Will they?  Maybe, maybe not, but I’m inclined to believe that they won’t.  Matt Cutts, head of Google’s web spam team, was quoted saying that “you don’t want the next Penguin update” and went on to warn that their engineers “have been working hard” on the update and that it will be “jarring and jolting” for webmasters and SEOs.
In all my years of SEO work, I personally have never seen a warning like this come from Google, especially from Matt Cutts.  A poll by says that 65% of SEOs were hurt by the first round of Penguin, and who knows how many will be hurt by the next round.

Are They Going Too Far?

My answer is yes, we have now reached a point where they truly are going too far.  When I use Google for searching for assistance with a website code, shopping for a new product, or researching a service, the results I see on top are far less relevant than they were a year ago.  I find myself going to pages 3 and 4 to find what I’m looking for.  Just the other day I used Bing (which I rarely use) and I found that their page 1 and page 2 search results for certain queries are, in my opinion, much more relevant and accurate than Google’s.
It seems that small businesses have a very difficult time competing now on search engines without paying for pay-per-click ads.  Many of the top results are large companies now, even for niches dominated by small businesses.  And many product/service based keywords I’ve searched are yielding results from sites like Wikipedia, Ehow, and Ask instead of providing me with the actual product/service I’m looking for.
I think cleaning up web spam is great, and I’m all for it, but is this really cleaning up web spam?  I still receive just as many if not more spam comments, posts, emails, and registrations after all these updates; if anything I think these updates are causing people to be more aggressive in their spamming as they see their rankings fall and don’t know what else to do.
When sites that are doing all the right things are getting hurt by an update, then I think search engines need to step back and really evaluate what they’re doing.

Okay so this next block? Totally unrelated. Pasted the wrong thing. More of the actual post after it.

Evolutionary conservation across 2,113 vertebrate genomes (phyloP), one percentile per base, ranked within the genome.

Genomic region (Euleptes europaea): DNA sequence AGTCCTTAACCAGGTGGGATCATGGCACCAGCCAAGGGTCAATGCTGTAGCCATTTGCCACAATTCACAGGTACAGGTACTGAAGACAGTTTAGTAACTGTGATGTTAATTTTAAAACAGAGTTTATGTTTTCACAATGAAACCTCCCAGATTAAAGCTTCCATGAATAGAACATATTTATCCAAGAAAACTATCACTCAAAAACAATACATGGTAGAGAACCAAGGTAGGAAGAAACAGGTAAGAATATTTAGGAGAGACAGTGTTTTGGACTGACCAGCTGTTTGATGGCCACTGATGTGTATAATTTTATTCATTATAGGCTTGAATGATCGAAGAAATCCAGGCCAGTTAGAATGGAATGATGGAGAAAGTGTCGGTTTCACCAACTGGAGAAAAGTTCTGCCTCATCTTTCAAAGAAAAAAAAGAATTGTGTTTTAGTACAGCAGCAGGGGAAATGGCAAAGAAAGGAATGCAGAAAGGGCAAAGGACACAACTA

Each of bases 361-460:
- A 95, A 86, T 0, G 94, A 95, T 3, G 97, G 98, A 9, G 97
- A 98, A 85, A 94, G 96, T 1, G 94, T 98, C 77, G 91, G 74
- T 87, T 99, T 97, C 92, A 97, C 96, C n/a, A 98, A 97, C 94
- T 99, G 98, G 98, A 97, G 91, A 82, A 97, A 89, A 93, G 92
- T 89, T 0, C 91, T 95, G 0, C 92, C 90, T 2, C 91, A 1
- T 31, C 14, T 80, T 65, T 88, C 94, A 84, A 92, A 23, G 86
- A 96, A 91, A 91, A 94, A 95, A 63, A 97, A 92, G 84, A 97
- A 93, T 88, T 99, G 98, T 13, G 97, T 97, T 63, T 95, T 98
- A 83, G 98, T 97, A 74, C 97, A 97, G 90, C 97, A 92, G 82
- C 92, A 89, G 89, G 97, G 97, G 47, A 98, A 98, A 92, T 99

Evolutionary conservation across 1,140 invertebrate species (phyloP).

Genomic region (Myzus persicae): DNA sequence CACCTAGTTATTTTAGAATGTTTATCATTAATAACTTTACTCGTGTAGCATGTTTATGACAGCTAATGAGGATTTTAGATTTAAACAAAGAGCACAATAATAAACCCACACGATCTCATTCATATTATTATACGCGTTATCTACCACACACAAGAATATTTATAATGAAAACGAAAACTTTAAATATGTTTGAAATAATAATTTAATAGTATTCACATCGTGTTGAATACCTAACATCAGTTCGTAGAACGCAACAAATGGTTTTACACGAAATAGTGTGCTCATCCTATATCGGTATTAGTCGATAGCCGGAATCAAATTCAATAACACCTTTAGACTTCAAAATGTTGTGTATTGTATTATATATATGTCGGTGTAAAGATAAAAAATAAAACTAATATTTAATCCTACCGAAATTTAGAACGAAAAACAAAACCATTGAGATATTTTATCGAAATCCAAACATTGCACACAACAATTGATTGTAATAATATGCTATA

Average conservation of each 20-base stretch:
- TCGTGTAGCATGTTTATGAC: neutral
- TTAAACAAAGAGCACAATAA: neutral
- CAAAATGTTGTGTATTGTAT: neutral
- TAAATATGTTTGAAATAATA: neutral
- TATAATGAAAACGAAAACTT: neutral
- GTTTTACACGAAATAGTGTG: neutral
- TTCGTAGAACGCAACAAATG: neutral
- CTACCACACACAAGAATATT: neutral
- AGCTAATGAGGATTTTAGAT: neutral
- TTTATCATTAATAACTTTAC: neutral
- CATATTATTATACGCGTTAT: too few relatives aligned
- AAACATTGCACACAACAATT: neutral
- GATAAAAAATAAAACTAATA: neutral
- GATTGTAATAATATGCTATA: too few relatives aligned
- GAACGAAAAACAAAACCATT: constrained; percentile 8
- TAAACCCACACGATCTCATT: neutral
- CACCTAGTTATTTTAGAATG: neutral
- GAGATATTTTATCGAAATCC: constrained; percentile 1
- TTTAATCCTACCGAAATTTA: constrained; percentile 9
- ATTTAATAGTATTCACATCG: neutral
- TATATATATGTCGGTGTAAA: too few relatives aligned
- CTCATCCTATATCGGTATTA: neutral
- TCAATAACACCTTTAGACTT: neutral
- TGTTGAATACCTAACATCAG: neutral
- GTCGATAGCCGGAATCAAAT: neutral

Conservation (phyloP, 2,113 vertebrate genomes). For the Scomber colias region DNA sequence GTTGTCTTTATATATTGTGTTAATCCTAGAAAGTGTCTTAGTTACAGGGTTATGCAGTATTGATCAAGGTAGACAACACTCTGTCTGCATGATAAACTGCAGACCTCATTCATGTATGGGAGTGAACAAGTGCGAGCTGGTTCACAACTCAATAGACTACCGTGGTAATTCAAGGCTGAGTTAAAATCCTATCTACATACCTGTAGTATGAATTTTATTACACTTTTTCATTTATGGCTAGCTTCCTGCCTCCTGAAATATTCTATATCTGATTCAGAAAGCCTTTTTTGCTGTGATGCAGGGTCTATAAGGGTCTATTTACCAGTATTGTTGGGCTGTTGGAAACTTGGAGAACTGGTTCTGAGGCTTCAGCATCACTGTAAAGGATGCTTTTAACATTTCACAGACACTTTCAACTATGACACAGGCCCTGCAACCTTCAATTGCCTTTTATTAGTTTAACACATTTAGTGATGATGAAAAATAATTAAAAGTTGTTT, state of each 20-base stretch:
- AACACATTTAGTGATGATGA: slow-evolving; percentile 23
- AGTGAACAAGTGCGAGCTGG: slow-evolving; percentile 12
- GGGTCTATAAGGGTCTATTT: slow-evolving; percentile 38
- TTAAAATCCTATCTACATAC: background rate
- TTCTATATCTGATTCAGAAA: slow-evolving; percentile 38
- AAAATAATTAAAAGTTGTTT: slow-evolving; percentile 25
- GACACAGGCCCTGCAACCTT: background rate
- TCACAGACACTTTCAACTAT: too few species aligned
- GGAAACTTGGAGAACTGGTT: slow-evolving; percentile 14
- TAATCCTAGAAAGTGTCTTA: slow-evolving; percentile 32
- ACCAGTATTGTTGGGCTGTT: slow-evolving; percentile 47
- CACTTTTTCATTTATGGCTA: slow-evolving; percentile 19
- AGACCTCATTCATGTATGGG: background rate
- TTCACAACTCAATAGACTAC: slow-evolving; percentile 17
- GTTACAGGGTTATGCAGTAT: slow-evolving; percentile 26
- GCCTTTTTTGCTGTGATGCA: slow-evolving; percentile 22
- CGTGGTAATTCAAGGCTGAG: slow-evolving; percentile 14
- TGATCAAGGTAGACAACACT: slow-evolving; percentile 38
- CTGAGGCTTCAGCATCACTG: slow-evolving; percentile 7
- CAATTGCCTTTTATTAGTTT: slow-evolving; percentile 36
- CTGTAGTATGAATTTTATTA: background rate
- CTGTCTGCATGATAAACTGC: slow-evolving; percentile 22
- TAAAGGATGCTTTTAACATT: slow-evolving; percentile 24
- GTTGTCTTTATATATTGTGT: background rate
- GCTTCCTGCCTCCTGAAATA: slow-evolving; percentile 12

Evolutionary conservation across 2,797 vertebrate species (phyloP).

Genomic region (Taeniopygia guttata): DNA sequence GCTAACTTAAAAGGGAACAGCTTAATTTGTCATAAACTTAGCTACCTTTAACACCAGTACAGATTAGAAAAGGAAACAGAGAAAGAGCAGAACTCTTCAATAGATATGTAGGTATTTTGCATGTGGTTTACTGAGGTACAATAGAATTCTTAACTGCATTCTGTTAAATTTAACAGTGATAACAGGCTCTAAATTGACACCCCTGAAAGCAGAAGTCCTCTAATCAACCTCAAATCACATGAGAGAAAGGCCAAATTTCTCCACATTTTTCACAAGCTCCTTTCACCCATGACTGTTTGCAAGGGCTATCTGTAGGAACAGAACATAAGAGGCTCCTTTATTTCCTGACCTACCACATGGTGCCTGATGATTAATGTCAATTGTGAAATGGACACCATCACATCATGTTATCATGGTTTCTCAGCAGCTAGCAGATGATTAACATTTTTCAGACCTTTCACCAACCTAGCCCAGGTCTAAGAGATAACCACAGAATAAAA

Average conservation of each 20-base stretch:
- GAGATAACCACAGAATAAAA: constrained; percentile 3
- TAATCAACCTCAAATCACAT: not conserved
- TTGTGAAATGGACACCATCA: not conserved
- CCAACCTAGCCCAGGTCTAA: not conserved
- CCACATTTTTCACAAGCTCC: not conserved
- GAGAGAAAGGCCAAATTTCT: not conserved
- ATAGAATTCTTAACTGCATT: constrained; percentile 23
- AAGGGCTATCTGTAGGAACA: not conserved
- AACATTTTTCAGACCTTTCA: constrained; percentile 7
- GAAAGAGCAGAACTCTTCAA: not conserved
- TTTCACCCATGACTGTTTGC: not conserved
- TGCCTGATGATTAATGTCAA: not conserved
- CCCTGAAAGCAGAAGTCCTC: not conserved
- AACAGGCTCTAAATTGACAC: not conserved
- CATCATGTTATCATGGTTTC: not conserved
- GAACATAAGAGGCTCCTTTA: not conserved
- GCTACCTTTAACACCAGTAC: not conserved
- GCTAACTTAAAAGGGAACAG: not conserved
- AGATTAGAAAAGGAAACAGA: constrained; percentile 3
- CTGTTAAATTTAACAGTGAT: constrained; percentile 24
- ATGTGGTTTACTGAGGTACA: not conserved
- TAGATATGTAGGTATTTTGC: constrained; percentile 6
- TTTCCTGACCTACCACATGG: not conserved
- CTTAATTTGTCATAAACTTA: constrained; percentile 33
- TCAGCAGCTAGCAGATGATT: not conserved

Is SEO Going To Be Dead?

No, I believe SEO will always be around just in different forms.  In 2004 SEO meant exchanging as many links as you could.  In 2007 SEO meant signing up for forum profiles to gain massive amounts of links.  In 2011 SEO meant utilizing blog networks to write content and gain contextual links.  In 2012 and beyond I believe SEO will be more about building a brand, gaining quality links, and targeting long tail keywords through content.  Gone are the days of putting up hundreds of links with the same anchor text to rank for “Blue Widgets” as a core keyword.
While SEO will live on and we continue to work hard to get results for our clients, both through competitive keywords as well as long tail keywords, it’s important to remember that the next Penguin update is right around the corner.  And quite honestly if it’s anything like the first and has as many problems and issues (which by the quote from Matt Cutts it sounds like its going to be even more aggressive and potentially have even more issues) then I for one say that everyone at Google should check their egos about fighting web spam at the door and make sure they are making changes that really do benefit the relevancy of search results, and not just changes that force small business owners to rely on pay-per-click ads for their website traffic.